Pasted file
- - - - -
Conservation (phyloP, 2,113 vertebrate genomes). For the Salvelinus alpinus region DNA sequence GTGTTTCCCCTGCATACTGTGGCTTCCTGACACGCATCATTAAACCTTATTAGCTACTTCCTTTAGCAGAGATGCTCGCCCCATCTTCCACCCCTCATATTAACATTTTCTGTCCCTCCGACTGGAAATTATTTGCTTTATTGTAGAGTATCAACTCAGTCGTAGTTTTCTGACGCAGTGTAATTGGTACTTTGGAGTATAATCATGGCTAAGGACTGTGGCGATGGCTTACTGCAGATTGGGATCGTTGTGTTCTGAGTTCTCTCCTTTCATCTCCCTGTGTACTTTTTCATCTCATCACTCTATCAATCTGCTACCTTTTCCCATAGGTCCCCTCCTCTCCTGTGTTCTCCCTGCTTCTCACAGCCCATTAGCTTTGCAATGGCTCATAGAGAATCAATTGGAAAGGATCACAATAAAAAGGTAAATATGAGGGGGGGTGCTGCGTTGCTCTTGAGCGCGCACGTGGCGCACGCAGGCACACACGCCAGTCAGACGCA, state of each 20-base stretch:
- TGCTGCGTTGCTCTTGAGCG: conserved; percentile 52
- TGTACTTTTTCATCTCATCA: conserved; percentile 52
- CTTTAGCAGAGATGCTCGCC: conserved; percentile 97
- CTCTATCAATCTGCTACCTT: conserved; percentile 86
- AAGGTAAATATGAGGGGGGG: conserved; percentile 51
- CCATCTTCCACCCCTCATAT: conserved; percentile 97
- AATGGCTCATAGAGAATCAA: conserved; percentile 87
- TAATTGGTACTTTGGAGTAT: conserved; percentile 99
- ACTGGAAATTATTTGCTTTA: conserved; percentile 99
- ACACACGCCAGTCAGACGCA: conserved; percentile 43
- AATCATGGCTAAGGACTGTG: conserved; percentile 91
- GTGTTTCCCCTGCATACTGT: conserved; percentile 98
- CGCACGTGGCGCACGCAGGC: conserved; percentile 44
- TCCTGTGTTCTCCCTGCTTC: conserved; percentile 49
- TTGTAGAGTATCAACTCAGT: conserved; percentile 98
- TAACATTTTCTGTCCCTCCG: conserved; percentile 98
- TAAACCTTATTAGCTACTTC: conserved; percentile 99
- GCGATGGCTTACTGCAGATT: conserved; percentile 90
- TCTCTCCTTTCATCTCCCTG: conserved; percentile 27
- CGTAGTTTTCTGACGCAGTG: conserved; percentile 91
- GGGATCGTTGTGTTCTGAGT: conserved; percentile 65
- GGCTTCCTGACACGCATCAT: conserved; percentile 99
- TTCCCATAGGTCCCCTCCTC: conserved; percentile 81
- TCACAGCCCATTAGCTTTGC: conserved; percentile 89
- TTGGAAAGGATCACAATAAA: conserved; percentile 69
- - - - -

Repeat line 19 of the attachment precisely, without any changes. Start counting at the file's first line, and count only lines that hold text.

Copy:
- GCGATGGCTTACTGCAGATT: conserved; percentile 90